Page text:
Many students constructively defend others from cyberbullying. But those who aggressively defend their peers are likely to ‘morally disengage’ in the same way bullies do, ignoring their moral standards online and potentially escalating cyberbullying.
The discovery comes as a result of a study by Associate Professor Kay Bussey and three other researchers at Macquarie University, who surveyed 540 students aged 11–15. The questionnaire assessed students’ ‘defending self-efficacy’, which is their belief in their ability to stand up to cyberbullies, and their ‘moral disengagement’: when they act contrary to their professed ethical beliefs.
The researchers differentiate two types of cyber defending: aggressive and constructive.
‘Both aggressive and constructive defending responses aim to assist the victim and are pro-socially motivated. Constructive defending responses, however, are more problem-solving focused, whereas aggressive defending responses are likely to escalate the bullying (Luo & Bussey, 2019)’.
Constructive defending could involve comforting the victim, while aggressive defending includes making threats and insulting the bully.
Those who engage in aggressive defending are generally unconfident in their ability to defend the victims, and less likely to act online in ways they consider to be moral.
Bullies have been identified as showing high moral disengagement, but studies have shown that victim defenders display moral disengagement as well. This seems contradictory, if the defenders believe they are performing an ethical action.
The difference is whether they support the victims constructively or aggressively.
Constructive defenders show high self-efficacy and low moral disengagement: they believe in themselves and adhere to their own values. Aggressive defenders, on the other hand, are less confident in their ability to defend their peers, and are likely to ignore their morals when stirred to defend. This in turn creates more aggressive behaviour.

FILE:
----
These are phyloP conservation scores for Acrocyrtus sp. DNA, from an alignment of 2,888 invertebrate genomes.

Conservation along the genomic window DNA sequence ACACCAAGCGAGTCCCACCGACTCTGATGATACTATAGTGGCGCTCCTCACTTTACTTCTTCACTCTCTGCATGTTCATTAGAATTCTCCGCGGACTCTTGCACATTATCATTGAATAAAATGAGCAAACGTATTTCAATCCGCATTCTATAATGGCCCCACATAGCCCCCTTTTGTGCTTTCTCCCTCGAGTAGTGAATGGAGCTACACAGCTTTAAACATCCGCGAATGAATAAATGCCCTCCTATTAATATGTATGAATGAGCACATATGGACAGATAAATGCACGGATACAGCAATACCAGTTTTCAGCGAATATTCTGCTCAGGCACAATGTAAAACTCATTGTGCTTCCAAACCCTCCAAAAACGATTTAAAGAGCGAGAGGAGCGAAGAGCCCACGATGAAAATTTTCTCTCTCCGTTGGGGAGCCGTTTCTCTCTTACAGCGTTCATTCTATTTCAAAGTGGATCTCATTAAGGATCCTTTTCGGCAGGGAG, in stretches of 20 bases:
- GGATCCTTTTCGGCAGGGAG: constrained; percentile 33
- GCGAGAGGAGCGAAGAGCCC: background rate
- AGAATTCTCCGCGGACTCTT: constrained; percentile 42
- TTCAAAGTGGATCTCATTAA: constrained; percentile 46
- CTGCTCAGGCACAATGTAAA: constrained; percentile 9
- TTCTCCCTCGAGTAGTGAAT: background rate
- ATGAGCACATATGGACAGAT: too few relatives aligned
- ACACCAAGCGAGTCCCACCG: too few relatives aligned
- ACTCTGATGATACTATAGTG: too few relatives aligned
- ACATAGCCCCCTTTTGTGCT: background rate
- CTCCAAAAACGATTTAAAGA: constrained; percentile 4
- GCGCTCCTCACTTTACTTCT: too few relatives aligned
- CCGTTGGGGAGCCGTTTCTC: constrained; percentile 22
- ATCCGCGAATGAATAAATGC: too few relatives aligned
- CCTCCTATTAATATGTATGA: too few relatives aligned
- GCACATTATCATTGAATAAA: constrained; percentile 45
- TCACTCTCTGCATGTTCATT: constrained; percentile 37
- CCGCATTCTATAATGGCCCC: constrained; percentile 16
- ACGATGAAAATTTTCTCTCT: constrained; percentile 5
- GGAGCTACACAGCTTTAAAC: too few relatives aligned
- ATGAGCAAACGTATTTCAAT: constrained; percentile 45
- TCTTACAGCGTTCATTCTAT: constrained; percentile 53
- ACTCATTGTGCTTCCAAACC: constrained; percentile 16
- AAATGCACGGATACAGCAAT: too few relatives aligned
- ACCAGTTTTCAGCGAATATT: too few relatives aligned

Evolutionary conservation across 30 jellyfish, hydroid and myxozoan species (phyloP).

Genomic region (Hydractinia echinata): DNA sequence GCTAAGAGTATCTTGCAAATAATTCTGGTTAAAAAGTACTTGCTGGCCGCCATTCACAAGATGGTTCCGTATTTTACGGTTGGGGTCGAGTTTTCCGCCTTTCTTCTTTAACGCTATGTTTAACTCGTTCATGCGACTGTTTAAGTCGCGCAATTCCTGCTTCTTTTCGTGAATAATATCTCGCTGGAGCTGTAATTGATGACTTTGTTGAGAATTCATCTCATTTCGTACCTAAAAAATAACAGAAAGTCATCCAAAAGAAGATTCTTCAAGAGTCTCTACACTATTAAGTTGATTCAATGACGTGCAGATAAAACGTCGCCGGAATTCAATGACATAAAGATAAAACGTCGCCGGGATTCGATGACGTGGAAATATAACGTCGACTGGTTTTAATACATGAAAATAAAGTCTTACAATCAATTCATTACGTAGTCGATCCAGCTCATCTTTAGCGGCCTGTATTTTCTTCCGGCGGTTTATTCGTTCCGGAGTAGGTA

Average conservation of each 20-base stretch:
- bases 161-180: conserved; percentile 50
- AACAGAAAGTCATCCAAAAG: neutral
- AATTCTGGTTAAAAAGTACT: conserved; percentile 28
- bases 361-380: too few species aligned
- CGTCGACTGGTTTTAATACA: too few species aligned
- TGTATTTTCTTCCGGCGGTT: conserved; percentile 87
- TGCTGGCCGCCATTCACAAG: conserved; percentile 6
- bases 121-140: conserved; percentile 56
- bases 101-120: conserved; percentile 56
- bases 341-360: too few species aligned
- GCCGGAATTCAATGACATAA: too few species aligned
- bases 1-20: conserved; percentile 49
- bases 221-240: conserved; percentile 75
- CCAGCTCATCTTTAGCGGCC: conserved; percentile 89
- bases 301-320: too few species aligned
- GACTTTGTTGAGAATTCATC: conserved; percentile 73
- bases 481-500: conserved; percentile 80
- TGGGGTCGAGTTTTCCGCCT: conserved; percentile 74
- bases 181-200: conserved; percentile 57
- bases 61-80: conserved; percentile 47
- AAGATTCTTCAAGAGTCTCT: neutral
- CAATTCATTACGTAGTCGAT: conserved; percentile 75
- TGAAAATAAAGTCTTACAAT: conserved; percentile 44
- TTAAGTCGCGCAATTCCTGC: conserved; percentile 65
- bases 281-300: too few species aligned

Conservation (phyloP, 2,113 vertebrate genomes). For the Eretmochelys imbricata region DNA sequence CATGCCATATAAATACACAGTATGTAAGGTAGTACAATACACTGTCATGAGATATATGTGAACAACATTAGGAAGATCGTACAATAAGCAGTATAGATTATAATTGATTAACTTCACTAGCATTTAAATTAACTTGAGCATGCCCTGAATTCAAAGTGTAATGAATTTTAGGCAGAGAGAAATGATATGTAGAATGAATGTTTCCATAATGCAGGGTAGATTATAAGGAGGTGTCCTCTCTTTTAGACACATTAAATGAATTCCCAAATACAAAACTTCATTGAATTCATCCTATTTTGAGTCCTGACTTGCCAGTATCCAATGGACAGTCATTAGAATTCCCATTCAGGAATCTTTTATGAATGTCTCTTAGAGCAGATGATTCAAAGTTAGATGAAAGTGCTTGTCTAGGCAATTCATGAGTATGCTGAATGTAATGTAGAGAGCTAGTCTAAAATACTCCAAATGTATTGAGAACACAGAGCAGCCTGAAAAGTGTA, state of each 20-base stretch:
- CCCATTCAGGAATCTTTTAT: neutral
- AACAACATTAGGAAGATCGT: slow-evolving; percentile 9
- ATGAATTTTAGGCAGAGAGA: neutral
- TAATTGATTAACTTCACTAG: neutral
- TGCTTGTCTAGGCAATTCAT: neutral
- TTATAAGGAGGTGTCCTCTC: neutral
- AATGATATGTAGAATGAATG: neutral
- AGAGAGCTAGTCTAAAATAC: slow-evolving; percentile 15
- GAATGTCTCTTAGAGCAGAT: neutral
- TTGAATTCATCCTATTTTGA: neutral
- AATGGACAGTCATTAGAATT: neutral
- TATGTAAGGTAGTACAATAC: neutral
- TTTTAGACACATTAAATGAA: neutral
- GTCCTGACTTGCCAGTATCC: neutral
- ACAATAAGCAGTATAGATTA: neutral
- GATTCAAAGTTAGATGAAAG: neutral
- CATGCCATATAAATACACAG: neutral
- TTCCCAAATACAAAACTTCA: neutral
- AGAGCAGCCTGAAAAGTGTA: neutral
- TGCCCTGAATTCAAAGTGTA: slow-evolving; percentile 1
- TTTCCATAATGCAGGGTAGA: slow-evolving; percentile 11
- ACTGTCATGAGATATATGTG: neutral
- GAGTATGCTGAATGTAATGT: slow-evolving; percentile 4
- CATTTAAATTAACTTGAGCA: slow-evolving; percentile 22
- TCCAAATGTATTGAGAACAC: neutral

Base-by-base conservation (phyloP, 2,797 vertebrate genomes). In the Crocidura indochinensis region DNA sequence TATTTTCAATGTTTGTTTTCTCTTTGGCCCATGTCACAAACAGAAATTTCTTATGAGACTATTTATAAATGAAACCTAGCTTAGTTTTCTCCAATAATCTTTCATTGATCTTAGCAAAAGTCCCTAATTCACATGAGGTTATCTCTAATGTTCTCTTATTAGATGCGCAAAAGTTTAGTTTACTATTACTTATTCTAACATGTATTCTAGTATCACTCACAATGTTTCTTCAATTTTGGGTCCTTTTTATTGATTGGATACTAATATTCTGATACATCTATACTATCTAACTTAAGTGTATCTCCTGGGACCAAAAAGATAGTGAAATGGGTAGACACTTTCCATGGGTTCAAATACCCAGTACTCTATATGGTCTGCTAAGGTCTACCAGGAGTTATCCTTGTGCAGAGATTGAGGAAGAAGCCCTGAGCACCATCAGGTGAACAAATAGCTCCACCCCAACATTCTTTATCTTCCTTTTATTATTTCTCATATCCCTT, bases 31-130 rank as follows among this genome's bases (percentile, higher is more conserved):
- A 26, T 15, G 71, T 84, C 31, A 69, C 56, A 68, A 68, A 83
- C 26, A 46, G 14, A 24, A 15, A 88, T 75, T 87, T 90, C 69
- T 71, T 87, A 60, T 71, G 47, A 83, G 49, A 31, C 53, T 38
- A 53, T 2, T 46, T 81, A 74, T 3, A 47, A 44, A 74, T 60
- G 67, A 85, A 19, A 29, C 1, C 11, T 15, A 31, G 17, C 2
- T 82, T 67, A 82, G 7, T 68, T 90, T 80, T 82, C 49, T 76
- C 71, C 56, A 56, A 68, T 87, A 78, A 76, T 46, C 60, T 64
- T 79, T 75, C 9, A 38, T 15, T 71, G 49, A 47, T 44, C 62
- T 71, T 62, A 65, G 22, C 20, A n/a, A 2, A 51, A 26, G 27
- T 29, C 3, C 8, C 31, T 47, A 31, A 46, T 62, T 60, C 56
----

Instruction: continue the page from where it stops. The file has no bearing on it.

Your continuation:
“If defenders are to be part of the solution and not a problem in anti-bullying strategies, they need to learn how to confidently respond constructively rather than aggressively to bullying episodes,” said Associate Professor Bussey.
The results also show that witnesses may adopt aggressive behaviour in cyber space.
‘The ease of retaliation, disinhibition caused by lack of visual cues, and as suggested by Bauman (2010), moral disengagement may actually be fostered in cyber space, which could well lead to even more bullying.’
The researchers did not expect this result. Scholars assumed that lower moral disengagement would be associated with cyber defending, since it’s an action seen as pro-social and virtuous in itself.
The more strongly participants believed in their ability to defend victims of cyberbullying, the more likely they were to report doing so constructively.
Cyberbullying and defending have raised tricky questions for researchers for some time, with different studies reporting different results. The multifaceted nature of defending may explain why some studies in the cyber context find a positive relationship between defending and moral disengagement and others do not.
Kay Bussey, Aileen Luo, Sally Kitzpatrick & Kimberley Allison. (2020). ‘Defending victims of cyberbullying: The role of self-efficacy and moral disengagement’. Journal of School Psychology.
Aileen Luo & Kay Bussey. (2019). The selectivity of moral disengagement in defenders of cyberbullying: Contextual moral disengagement. Computers in Human Behavior.
Sheri Bauman. (2010). Cyberbullying in a rural intermediate school: An exploratory study. The Journal of Early Adolescence.